The very notion of atheist Jews might seem like an oxymoron: It is not. Even Orthodox Jews believe that Jews (in their view, people born of Jewish mothers) can be atheists and still be considered Jewish. Another phenomenon that might leave people scratching their heads: Some Jews who no longer believe in God or the divine nature of the Torah, the Talmud, and so forth, continue to follow Jewish customs and practice Jewish rituals. Why? Possible answers are offered in the two articles linked below.
Quote: “For some, this might sound like Humanistic Judaism, a movement with a small but devoted following. But Humanist Jews eschew deism in favor of ‘human reason and human power.’ The key to fictionalism, however, is that God stays very much in the picture, as the ‘useful fiction” Goff describes or as a sort of organizing principle that sets the boundaries of the community. Hershovitz happily calls it ‘pretending,’ which ‘breathes life into stories, letting them shape the world we live in.’ ”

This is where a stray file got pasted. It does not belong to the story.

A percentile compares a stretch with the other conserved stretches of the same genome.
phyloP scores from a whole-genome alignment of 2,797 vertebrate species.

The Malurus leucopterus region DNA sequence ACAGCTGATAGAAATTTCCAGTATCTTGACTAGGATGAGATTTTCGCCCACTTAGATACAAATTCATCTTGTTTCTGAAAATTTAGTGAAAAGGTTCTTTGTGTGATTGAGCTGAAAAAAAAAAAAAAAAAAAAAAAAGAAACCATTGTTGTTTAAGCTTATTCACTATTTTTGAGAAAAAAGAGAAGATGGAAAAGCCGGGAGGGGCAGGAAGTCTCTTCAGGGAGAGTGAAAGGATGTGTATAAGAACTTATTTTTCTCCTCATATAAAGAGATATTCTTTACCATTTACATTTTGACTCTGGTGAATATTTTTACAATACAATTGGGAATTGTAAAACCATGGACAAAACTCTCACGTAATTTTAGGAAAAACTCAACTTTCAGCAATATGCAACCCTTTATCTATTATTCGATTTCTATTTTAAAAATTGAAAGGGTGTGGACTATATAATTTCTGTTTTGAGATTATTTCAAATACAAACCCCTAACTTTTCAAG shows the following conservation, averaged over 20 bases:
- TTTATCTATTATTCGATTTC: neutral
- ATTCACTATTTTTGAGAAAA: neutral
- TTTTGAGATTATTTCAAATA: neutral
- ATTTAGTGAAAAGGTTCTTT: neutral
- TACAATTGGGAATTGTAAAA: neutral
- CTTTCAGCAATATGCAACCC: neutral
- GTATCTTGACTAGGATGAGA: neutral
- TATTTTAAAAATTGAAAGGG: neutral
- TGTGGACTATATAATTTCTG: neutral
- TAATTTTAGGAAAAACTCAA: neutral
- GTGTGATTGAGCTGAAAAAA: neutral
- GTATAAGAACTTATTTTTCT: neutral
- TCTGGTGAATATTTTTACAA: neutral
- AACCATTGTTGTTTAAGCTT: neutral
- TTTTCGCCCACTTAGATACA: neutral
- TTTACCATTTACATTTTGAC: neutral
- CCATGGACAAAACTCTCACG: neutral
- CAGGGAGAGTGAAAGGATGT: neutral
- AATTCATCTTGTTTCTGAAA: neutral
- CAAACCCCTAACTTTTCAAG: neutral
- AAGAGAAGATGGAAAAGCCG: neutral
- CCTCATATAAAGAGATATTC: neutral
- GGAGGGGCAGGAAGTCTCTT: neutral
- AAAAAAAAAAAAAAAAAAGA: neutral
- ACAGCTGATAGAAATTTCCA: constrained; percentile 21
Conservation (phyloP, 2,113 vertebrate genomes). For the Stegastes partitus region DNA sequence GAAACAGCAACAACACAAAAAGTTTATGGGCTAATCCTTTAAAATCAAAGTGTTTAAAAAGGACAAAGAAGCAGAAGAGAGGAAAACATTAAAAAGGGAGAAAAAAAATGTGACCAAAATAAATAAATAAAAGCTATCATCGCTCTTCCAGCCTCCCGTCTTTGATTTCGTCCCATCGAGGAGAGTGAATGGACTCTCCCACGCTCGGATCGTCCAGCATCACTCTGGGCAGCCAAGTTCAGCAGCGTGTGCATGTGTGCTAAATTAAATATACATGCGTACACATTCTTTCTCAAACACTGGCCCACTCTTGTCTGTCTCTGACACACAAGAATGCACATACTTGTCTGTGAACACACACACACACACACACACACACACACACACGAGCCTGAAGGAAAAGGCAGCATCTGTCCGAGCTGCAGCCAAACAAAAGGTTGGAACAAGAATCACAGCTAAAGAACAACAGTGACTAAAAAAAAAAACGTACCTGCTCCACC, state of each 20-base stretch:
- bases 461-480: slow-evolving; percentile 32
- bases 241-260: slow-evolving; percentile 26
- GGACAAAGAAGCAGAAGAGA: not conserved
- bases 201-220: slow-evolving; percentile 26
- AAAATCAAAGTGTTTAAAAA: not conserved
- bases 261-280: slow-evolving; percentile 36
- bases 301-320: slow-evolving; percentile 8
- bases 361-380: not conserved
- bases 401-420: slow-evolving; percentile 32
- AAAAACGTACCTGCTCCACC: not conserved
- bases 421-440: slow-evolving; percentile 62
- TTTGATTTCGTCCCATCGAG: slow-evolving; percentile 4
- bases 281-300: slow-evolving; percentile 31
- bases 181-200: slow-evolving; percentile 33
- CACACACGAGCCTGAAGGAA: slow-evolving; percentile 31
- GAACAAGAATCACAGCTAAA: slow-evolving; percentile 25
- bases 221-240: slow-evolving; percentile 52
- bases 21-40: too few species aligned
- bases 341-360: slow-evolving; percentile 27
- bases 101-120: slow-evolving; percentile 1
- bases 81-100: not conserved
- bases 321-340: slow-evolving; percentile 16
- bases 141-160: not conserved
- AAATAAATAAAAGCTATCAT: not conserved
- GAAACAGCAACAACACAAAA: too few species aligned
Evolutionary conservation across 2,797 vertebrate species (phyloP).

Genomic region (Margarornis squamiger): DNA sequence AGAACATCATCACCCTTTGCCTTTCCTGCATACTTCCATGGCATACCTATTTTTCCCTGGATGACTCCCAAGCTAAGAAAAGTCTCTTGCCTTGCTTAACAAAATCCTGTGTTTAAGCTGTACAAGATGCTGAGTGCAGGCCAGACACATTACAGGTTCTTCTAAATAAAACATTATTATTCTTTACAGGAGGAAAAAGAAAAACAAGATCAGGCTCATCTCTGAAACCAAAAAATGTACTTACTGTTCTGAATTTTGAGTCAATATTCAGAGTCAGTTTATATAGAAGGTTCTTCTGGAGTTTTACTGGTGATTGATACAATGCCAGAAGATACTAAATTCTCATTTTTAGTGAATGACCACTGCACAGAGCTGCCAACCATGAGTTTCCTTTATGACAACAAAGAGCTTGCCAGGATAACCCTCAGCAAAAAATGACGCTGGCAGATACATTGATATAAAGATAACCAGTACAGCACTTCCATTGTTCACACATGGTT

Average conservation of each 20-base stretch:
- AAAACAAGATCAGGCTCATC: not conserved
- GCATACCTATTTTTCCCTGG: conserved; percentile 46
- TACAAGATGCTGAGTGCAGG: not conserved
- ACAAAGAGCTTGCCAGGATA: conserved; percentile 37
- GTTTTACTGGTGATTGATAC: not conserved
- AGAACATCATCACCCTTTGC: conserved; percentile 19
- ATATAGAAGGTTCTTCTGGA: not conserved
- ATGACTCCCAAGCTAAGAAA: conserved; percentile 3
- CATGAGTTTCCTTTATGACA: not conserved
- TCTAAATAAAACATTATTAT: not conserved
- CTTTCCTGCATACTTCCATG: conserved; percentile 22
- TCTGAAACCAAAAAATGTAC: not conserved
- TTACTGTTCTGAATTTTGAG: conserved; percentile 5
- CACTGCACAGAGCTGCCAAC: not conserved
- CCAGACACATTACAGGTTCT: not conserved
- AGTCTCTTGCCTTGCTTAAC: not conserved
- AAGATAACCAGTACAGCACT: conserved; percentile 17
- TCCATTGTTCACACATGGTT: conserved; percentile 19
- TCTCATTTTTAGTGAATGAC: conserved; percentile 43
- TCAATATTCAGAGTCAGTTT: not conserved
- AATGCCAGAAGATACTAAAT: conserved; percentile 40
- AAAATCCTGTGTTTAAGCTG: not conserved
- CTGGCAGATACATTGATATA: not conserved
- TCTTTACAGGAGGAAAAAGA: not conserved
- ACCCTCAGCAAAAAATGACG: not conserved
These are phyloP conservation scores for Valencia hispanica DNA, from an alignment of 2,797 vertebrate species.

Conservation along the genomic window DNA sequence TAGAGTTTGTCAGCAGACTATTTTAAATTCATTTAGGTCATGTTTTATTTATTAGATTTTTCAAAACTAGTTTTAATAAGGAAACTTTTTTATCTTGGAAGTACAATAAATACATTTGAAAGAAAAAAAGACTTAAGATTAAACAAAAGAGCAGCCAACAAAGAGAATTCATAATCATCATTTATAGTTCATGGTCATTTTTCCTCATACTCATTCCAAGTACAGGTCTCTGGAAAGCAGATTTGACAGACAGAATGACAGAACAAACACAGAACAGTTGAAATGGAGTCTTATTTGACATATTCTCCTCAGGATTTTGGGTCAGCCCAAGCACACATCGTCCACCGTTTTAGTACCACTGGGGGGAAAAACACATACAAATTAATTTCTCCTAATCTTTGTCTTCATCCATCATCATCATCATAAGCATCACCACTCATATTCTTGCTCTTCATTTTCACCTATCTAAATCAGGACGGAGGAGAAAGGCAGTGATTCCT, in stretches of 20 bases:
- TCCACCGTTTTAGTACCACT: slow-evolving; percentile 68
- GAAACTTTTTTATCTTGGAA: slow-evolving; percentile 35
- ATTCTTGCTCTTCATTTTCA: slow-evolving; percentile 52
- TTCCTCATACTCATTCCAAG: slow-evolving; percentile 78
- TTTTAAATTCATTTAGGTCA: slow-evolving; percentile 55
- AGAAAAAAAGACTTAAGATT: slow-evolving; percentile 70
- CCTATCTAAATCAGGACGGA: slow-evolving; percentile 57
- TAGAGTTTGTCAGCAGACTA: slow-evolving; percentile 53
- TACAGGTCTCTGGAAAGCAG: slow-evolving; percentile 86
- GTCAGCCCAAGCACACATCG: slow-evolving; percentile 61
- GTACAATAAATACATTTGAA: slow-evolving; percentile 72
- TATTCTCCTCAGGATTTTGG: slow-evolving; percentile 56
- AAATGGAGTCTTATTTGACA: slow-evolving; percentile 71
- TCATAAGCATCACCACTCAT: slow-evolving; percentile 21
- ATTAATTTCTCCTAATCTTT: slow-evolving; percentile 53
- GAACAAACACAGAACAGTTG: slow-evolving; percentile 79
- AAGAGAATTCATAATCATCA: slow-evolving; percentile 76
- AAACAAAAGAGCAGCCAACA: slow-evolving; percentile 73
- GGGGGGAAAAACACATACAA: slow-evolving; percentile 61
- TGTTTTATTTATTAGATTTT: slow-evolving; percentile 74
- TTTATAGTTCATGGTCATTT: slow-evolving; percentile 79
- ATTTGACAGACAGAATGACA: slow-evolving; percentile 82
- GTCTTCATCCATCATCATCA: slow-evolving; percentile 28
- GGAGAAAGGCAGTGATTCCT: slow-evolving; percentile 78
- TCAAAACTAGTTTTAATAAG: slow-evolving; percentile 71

— Andrew Silow-Carroll
Quote: “Nevertheless, we return and sing. That is because Judaism is bigger than dogma, more fundamental than metaphysicsl, and more soaring than any articulation of faith. In the Jerusalem Talmud, God says to one of the rabbis, ‘Would that the Jews abandon me but keep my Torah, its light would bring them back.’ If God has to choose between our loving Torah or our believing, God prefers that we engage with the Torah. God is not an egotist. Mitzvot and community matter.”
— Rabbi Bradley Shavit Artson
Learn more about Jewish atheism from Wikipedia. ►
Read “Opinion: Religion for non-believers: It’s a Jewish thing” ►
Read “Judaism Is for Nonbelievers, Too” ►
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